Julian Brazier on equal marriage

A couple of weeks ago I wrote about why marriage equality matters to me, and I said that I hadn’t written to my MP about it. Well, shortly after I’d posted that piece I decided to bite the bullet and email it to my MP (Mr Julian Brazier) after all, despite the fact that it wouldn’t make a difference.

It didn’t make any difference (shockingly), Mr Brazier still voted against equality, but what can you do? He has a lot of constituents to represent, and some of them are probably glad he voted the way he did. He did send me a reply, though, which arrived earlier today:

Dear Mr Lee,

Thank you for your email on the issue of same-sex marriages and for the very evocative picture you painted – I know that it can be very hard for young people to come to terms with their own sexuality and to deal with the reactions of other people to it. This is a contentious issue, which has aroused very strong emotions on both sides.

I will be frank with you that my disagreement with the issue of same-sex marriage is part of a wider disagreement with the current prevailing socio-political philosophy which cuts across so many areas of our national life. My great-grandfather’s younger brother was gay and tragically committed suicide, before I was born, while a student at Oxford, so I have certainly never  supported any form of persecution of gay people.

Basically my position is that I believe that our modern obsession with rights is deeply mistaken and bad for the long term health of society. I am against persecuting people, not because of any concept of rights (plural) but because it isn’t right. I don’t believe that categorising people by their sexuality is meaningful, not least because some people change their sexual preferences at different stages of their lives. There is also the key question – if people are categorised by sexuality, then what about those who, by choice or nature, have no sex life – are they not people too?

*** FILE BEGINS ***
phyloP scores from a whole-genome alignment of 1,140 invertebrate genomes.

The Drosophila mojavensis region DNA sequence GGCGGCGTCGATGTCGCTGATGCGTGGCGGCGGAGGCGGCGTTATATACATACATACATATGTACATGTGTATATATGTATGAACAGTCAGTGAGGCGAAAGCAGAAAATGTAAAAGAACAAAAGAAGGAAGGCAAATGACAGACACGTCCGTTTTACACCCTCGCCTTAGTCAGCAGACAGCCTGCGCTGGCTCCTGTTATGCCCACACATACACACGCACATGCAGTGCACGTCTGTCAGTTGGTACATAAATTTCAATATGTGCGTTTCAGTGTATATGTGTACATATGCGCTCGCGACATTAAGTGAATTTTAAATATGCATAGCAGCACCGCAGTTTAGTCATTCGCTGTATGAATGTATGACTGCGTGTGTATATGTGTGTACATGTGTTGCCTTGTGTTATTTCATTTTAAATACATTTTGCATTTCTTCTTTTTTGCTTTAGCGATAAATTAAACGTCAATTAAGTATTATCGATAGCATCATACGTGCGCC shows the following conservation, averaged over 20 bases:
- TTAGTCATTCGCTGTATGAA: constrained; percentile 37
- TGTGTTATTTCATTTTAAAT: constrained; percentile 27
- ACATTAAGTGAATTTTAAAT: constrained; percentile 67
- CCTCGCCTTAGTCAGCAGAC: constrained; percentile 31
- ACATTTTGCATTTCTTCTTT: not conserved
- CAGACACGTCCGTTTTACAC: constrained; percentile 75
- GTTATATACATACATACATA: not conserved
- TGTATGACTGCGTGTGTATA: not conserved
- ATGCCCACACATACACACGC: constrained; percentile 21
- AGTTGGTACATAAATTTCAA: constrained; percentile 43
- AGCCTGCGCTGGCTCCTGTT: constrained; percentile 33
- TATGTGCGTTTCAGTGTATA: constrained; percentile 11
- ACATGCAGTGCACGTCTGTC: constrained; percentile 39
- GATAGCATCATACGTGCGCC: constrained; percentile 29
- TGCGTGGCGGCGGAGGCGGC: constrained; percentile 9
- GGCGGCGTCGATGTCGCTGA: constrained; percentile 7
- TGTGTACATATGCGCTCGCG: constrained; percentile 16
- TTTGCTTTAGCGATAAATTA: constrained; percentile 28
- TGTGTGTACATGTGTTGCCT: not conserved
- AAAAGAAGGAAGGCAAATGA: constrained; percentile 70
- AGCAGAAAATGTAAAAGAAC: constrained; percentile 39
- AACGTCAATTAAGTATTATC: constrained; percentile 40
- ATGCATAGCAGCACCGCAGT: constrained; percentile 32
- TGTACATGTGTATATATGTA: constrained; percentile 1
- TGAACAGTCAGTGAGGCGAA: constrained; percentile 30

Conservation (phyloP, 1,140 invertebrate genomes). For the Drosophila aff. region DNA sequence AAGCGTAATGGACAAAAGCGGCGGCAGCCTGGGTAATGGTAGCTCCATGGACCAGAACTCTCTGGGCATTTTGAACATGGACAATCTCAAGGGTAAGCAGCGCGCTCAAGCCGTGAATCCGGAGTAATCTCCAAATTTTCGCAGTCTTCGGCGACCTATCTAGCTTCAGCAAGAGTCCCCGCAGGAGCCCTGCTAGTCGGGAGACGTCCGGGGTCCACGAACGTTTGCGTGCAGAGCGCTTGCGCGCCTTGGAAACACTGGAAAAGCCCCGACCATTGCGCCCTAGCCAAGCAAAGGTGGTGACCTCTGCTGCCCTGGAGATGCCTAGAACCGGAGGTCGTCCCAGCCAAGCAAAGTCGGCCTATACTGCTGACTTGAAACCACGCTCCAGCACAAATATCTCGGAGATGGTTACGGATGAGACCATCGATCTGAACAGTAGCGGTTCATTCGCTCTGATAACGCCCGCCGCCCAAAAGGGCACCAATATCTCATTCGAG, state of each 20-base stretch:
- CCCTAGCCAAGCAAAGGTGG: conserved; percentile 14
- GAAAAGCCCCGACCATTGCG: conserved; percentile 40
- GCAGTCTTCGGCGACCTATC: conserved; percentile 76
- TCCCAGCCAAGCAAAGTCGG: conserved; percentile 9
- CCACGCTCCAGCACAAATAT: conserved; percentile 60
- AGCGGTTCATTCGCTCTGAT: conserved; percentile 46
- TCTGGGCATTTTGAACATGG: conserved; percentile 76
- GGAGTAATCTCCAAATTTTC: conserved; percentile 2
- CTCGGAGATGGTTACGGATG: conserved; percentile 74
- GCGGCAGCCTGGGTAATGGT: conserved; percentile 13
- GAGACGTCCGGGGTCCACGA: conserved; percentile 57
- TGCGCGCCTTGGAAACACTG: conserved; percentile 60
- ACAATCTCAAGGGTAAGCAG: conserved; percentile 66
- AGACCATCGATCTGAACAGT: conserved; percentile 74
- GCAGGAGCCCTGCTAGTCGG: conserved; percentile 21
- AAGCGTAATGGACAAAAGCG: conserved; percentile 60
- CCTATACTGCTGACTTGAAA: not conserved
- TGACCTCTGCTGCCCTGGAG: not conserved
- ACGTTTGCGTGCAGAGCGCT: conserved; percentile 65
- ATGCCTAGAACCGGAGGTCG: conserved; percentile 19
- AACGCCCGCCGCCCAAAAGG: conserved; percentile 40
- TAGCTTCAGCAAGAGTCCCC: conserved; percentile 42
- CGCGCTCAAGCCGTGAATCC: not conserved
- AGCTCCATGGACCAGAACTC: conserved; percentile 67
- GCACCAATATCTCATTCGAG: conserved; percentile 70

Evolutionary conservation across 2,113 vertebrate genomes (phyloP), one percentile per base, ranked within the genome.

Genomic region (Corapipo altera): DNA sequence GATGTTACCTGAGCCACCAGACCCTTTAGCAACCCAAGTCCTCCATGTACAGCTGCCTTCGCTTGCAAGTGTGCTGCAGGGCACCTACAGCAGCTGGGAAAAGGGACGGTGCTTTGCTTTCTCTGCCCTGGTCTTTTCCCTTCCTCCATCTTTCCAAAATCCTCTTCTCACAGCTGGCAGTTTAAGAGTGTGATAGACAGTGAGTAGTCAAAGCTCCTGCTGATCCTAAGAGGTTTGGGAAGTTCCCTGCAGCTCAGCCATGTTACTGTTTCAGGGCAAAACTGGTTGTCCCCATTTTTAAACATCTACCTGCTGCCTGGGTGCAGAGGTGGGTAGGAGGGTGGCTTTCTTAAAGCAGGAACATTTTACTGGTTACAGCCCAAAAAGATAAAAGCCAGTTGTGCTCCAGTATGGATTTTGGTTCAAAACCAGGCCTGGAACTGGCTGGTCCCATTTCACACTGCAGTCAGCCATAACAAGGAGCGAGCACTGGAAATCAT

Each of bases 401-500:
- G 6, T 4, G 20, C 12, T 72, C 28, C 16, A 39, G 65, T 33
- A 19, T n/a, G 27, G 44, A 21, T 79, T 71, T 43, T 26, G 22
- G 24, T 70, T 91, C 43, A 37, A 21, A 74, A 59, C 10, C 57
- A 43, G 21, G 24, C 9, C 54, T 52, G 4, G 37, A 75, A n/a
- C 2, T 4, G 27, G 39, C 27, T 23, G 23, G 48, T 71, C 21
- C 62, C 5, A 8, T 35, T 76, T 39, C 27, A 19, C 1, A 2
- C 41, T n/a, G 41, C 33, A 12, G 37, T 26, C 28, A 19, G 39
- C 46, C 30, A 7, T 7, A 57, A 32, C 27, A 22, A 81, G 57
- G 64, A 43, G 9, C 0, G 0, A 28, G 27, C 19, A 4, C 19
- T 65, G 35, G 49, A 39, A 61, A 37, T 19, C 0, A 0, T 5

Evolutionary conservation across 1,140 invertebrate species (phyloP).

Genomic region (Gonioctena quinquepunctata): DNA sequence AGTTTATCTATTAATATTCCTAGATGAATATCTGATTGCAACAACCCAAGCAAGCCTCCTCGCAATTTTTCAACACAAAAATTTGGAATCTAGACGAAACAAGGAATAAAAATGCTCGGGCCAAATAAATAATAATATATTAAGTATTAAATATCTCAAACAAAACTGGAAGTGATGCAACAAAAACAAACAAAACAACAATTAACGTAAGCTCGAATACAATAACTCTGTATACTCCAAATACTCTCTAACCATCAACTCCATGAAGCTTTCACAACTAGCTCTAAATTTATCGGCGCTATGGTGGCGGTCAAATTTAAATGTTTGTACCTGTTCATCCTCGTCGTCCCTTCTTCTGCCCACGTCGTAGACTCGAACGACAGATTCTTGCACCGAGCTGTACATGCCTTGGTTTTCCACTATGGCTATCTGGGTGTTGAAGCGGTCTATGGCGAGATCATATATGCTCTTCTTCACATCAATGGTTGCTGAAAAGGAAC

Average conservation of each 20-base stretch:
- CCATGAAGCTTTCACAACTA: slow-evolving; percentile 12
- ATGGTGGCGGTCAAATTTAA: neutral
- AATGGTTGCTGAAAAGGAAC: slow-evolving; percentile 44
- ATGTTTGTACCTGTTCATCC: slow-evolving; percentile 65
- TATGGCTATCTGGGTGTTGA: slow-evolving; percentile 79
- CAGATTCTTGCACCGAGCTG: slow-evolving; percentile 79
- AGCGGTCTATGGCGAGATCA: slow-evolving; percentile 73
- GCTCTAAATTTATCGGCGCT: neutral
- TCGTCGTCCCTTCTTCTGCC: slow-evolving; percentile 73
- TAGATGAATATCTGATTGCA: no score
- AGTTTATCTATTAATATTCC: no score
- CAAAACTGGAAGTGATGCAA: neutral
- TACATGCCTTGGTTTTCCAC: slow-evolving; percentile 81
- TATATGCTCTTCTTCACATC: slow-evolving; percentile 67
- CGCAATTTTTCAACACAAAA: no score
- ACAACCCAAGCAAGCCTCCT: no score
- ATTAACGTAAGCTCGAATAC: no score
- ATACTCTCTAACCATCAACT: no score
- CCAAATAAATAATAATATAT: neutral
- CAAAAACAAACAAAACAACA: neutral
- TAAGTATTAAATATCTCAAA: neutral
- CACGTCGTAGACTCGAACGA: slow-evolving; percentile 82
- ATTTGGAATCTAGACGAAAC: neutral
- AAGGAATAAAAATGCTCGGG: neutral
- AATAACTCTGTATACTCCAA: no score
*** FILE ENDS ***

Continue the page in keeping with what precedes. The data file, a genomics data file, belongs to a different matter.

In addition, all the legal advice I have heard is that the practical effect of the legislation will be to expose those who are practising Christians  (and other faiths) to legal action if, for example, they are teachers and choose to teach a traditional Christian view of marriage.

I am sorry if I have disappointed you in this. As an MP, I clearly cannot be in agreement with all of my constituents all of the time – I am elected as a representative, not a delegate – but I am always prepared to listen to alternative opinions and to respect the views of those who disagree with me. I do hope that you will be generous enough to do the same.

It was well meaning, I’m sure, but a million miles from perfect. Here are my concerns, laid out neatly for your viewing pleasure:

  1. “Thank you for your email on the issue of same-sex marriages”
    equal marriage.
  2. “I know that it can be very hard for young people to come to terms with their own sexuality and to deal with the reactions of other people to it.”
    – I’m prepared to give the benefit of the doubt here, but the problem isn’t really “how hard it is for young people to deal with the reactions of other people to their sexuality”, it’s the other people’s reactions in the first place. But whatever.
  3. “I will be frank with you that my disagreement with the issue of same-sex marriage”
    equal marriage –
    “is part of a wider disagreement with the current prevailing socio-political philosophy which cuts across so many areas of our national life.”
    – … wut?
  4. “My great-grandfather’s younger brother was gay and tragically committed suicide”
    – since this is about the suicide of a family member I’m not going to make a big deal out of it, but it is pretty much just the “I have gay friends”/”I met a gay person once”/”my sister’s hairdresser goes to the gym with a gay person” fallacy. It doesn’t actually give you any greater credibility on gay issues.